In fact, people should be (and in some cases, are) encouraged to change.
When you know better, do better. (That’s change.)
So I’m conflicted about judging politicians, for example, by stances they held 20 or 30 years ago. (This is also perhaps an indicator that we shouldn’t have career politicians, but that’s another argument for another day.)
In some cases, they’ve changed. Perhaps, like me, they were on the wrong side of history then, but they learned and changed.
In some cases, they haven’t changed a bit. But the fact that they were racist/misogynistic/homophobic 20 years ago still isn’t relevant, necessarily. Just that that’s how they are now.
(Of course, in some cases, they’re the same but pretend not to be.)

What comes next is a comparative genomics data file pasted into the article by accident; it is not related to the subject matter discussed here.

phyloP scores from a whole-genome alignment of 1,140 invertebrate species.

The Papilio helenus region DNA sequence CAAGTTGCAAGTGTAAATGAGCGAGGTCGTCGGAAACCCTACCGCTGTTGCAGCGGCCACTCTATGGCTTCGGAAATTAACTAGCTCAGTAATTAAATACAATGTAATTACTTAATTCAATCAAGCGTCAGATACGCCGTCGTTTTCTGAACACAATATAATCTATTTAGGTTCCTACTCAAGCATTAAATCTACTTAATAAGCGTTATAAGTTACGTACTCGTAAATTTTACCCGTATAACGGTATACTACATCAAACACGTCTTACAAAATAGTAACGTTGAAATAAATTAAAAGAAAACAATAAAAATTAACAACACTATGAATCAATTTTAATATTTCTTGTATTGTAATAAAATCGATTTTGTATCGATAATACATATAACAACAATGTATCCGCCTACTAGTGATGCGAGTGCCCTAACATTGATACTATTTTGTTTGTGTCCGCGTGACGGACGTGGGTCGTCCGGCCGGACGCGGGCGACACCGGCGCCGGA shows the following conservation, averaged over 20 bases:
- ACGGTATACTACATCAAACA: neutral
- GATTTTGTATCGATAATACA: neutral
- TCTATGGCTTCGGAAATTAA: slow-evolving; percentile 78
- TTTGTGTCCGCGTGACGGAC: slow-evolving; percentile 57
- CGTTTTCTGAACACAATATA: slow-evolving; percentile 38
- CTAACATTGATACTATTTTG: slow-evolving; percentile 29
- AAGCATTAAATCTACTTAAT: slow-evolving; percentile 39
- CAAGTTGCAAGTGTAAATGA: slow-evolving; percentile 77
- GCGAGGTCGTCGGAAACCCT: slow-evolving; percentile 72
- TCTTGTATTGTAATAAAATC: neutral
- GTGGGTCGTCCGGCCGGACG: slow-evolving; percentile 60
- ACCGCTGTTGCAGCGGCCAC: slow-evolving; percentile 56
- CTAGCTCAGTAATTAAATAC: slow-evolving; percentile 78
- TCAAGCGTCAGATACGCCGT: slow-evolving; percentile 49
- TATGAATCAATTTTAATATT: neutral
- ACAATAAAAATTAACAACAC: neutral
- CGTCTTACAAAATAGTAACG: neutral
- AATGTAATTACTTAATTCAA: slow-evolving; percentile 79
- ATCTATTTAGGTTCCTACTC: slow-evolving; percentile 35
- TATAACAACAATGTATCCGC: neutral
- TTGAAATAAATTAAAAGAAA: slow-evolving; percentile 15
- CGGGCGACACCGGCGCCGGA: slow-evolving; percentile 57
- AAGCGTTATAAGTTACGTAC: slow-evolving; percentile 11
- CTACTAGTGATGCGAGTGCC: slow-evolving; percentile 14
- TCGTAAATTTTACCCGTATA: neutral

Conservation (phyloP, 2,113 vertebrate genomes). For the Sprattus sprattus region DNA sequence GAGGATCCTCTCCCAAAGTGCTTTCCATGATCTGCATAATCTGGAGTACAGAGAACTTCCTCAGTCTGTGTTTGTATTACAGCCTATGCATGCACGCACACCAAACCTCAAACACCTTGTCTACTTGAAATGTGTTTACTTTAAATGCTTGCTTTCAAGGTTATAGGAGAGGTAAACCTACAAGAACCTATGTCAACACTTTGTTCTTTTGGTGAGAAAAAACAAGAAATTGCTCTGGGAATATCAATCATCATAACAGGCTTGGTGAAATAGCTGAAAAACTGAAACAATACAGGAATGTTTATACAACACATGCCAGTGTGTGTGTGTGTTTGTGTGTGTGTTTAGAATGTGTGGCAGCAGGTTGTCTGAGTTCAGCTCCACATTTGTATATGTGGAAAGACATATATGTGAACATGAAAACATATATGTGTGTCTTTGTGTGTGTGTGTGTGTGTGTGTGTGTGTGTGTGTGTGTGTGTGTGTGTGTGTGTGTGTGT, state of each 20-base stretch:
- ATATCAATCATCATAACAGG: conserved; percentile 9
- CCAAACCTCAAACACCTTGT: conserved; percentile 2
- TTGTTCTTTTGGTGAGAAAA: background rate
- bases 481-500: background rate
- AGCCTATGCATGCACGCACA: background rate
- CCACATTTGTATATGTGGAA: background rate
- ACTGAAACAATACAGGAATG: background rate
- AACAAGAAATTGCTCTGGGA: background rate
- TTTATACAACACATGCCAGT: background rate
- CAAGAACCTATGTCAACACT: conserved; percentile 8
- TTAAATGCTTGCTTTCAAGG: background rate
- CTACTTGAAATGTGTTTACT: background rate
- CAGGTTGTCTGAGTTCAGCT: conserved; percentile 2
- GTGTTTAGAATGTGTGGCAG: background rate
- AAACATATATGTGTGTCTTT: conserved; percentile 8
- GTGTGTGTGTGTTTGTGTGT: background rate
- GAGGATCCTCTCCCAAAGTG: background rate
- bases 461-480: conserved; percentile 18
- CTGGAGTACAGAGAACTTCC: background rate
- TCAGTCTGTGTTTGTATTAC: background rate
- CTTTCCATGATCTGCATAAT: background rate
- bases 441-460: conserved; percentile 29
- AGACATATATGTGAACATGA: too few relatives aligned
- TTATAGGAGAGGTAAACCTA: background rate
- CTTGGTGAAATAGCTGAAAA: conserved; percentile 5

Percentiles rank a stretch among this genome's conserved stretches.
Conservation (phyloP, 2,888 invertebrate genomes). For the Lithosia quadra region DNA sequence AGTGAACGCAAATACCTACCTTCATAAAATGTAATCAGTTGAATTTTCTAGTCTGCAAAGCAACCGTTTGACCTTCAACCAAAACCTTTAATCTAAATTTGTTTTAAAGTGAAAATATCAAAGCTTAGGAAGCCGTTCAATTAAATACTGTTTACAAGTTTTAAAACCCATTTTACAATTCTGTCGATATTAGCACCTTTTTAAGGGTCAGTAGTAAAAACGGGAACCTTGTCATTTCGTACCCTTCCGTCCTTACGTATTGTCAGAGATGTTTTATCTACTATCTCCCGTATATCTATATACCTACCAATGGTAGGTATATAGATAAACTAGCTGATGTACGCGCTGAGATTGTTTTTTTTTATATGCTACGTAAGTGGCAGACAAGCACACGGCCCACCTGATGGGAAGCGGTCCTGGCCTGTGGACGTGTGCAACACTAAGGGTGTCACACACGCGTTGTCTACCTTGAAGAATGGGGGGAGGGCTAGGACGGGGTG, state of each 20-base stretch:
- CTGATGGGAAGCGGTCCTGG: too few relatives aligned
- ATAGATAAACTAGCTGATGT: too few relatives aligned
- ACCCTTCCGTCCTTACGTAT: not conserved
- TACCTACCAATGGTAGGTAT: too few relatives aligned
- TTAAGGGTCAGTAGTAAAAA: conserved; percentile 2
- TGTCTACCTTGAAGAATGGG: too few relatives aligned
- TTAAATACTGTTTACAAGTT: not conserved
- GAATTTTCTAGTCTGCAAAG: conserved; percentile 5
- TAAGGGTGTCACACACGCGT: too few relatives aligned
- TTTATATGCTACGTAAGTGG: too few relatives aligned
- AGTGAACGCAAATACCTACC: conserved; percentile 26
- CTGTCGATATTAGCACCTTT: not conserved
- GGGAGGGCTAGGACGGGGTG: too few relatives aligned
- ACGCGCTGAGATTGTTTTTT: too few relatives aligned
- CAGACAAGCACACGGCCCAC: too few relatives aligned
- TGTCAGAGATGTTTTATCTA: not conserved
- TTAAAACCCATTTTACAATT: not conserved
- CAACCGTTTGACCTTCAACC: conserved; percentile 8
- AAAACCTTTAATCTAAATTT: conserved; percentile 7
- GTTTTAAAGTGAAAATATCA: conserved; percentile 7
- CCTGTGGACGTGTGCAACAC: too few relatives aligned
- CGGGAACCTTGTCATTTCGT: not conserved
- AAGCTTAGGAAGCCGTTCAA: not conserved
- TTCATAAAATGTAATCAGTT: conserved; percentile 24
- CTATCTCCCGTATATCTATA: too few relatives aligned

Outside of politics, part of the reason that families can become problematic is because so often they remember you from back in the day and refuse to let that person go. And sometimes argue with you about the validity of the new pieces. Especially if they feel threatened by the change, and/or the family culture is one of put-downs.
Longstanding friends can be like this, too.
In either case, we can see and honor change, or we can see and resist change. (Denial is included in resistance.) The fear of rejection of the “new you” is a big reason people keep quiet and don’t display their improved selves.
Embrace positive change.
(Two problems there: “positive” is subjective and change is hard.)
Let everyone around you have space to do better when they know better.
And when you do it? Own it. Your confidence is contagious and it bleeds confidence onto others, even if the people closest resist.